Empathy is defined as the action of understanding, being aware of, being sensitive to, and vicariously experiencing the feelings, thoughts, and experience of another. Teaching empathy is rapidly being recognized as paramount in preparing students for the world that awaits them.
Thom Markham blogged “As social-emotional learning becomes more necessary to help students navigate life and work, empathy is getting more popular by the day, for good reason: Empathy lies at the heart of 21st-century skillfulness in teamwork, collaboration, and communication in a diverse world.” (Mindshift 2016).
As a Social Studies educator, I am constantly working to make content relevant, tangible, and relatable for my students. My students do not easily identify with the level of human achievement demonstrated by historical figures who overcome massive obstacles…. massive when you consider their context. This post is a short review of my attempt to provide my students with an experience to allow them to empathize with such obstacles.
In our class study of the explorers in the Age of Exploration, we have discussed the 21st-century, Google Earth-mindset, where we have a more complete view of the earth and therefore we have a harder time recognizing the significant actions of historical figures who took “risks” to explore places deemed dangerous and at the edge of the earth.
I explain to my students that they need to understand the historical views of the earth like a video game’s “Fog of War.”The Fog of War can be found in strategy games like “Sid Meier’s Civilization” and “Empire: Total War”which all have a map that contains blacked out content (fog) over other players or areas which remain unexplored. As you play these games, traveling into the fog, you reveal the map. This mimics the experience of the early explorers who had no idea what they were sailing into, or off of.
Our video game discussion appeared to create a few ah-ha moments around the classroom, but is this empathy? Not quite…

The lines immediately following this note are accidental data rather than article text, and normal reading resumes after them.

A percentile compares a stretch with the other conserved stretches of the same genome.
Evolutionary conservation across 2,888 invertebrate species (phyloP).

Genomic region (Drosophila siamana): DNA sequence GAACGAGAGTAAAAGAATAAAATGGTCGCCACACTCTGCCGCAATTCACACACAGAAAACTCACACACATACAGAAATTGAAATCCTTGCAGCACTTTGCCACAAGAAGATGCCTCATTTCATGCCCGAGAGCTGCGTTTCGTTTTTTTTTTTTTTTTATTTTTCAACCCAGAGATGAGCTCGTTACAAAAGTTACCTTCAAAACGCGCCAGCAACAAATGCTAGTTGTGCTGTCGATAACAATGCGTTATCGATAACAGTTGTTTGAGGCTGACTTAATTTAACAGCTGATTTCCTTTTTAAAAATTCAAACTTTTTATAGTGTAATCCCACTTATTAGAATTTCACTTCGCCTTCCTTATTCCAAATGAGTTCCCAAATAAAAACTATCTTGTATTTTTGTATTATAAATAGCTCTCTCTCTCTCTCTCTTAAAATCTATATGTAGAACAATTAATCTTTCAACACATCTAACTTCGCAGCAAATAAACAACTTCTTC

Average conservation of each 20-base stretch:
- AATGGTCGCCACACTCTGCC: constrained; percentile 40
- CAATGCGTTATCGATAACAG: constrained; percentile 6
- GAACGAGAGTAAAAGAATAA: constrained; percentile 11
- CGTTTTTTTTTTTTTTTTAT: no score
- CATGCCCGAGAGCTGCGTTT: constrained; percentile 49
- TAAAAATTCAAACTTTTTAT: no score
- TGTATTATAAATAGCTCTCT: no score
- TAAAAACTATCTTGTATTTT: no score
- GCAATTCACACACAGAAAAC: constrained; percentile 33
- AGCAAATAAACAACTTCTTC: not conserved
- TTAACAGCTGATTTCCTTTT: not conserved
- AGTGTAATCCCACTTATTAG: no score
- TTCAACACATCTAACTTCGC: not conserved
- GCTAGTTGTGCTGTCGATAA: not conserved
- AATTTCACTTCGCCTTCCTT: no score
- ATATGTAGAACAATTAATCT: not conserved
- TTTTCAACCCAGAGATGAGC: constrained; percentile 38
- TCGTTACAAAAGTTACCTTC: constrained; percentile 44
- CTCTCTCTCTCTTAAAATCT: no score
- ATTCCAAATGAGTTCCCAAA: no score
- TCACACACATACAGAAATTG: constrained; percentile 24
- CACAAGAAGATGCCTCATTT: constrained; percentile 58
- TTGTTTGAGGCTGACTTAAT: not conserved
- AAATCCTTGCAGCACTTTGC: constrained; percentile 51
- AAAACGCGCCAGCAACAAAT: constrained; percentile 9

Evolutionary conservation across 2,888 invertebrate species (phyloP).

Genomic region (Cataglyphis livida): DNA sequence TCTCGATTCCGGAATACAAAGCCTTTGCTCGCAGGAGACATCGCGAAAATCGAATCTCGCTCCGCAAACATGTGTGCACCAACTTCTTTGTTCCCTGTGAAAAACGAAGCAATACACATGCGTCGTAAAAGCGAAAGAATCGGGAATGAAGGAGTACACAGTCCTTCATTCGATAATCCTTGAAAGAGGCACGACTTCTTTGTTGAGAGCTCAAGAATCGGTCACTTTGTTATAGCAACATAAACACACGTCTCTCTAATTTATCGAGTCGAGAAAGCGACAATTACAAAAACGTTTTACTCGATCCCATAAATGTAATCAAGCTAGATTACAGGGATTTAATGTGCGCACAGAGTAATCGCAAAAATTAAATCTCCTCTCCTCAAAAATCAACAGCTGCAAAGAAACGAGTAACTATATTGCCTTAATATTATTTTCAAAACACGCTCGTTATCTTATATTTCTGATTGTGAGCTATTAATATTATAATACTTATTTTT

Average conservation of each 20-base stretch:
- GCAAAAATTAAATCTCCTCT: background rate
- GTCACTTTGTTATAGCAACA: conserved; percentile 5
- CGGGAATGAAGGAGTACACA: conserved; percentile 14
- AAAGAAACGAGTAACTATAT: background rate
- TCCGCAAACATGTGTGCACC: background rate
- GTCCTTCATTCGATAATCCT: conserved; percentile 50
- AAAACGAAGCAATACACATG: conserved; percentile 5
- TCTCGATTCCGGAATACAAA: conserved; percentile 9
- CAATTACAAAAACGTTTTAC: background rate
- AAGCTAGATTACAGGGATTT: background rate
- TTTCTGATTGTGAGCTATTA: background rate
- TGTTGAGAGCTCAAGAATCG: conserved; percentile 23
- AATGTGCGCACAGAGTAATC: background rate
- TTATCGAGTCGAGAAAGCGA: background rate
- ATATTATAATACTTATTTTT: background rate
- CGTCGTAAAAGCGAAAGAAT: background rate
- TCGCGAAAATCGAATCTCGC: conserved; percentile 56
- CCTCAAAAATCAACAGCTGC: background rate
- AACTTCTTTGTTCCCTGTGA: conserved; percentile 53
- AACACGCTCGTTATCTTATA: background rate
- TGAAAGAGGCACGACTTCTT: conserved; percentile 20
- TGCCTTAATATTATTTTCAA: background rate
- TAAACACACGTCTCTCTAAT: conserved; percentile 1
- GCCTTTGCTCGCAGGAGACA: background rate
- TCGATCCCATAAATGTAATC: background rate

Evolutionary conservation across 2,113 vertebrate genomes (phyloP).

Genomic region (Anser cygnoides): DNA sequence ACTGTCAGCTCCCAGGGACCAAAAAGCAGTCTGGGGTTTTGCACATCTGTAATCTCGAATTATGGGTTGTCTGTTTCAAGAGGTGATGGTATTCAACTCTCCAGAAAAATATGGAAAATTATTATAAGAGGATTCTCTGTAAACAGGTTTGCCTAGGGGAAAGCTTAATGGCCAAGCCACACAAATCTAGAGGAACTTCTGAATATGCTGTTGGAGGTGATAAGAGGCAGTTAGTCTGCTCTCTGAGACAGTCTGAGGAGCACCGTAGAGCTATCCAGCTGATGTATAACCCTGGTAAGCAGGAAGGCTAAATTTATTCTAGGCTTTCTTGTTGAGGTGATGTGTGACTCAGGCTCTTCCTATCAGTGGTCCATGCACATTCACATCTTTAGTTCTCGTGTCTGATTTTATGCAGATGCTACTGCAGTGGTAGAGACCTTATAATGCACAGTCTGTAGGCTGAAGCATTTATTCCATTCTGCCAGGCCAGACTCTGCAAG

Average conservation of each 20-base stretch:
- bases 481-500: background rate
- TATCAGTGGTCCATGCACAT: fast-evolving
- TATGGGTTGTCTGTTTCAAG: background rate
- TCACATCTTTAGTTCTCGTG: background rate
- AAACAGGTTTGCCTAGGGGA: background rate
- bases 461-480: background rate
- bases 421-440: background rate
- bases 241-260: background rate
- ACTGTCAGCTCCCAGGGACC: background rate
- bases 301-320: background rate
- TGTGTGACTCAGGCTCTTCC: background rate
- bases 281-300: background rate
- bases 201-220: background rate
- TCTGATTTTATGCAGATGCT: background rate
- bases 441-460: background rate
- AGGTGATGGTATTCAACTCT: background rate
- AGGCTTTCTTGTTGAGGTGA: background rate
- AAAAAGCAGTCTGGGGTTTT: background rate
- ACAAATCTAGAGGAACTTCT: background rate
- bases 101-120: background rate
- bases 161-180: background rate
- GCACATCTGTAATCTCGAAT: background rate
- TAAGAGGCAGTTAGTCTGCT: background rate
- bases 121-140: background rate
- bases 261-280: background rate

I wanted students to understand… to feel, the difficulties of navigating and the huge accomplishments of early explorers. The next step was to try navigating. We grab a class set of clipboards and compasses and journeyed outside to the school soccer field to attempt to navigate.
The compass activity we used had students start at a point on a line, navigate three sets of directions/distances and hopefully return somewhere back on the line. Each attempt in the activity looks something like this:
Starting point 4
Go 81 degrees for 73 feet
Then 312 degrees for 100 feet
Then 168 degrees for 80 feet
Record the marker closest to and in your line of travel.
Prior to starting the activity students were given a brief review of how to use a compass and measure distances through pacing. Overall the activity was rife with failure (as expected). Students reflecting on the process stated:
“I thought it was going to be way simpler than it actually was.”
“the compass activity did not go as planned but it was still pretty fun. I felt confused because we kept going the wrong way.”
“I felt adventurous”
“it was a very interesting activity but also very hard to be a navigator.”
“The compass activity was hard, and I did not get any right, I felt that it was hard and no easy at all.”
“The compass activity was a challenge and we ended up not even being close to where we were supposed to be. I thought it was fun but hard.”
“The compass activity went well, and was fun and stressful at the same time.”
The reflective “feelings” of these students illustrate the point: Empathy for students is a powerful tool for understanding and valuing human achievement. The students reported a solid connection with the difficulties of navigation.
Clearly, this activity is a mere snapshot in time. The consequences of the achievement and the character of the those that are successful are very important conversations to have with students in this process. Further lessons should examine empathy in the people most impacted by explorers and navigators… indigenous populations around the world.
- Thom Markham’s Mindshift article: https://ww2.kqed.org/mindshift/2016/11/16/why-empathy-holds-the-key-to-transforming-21st-century-learning/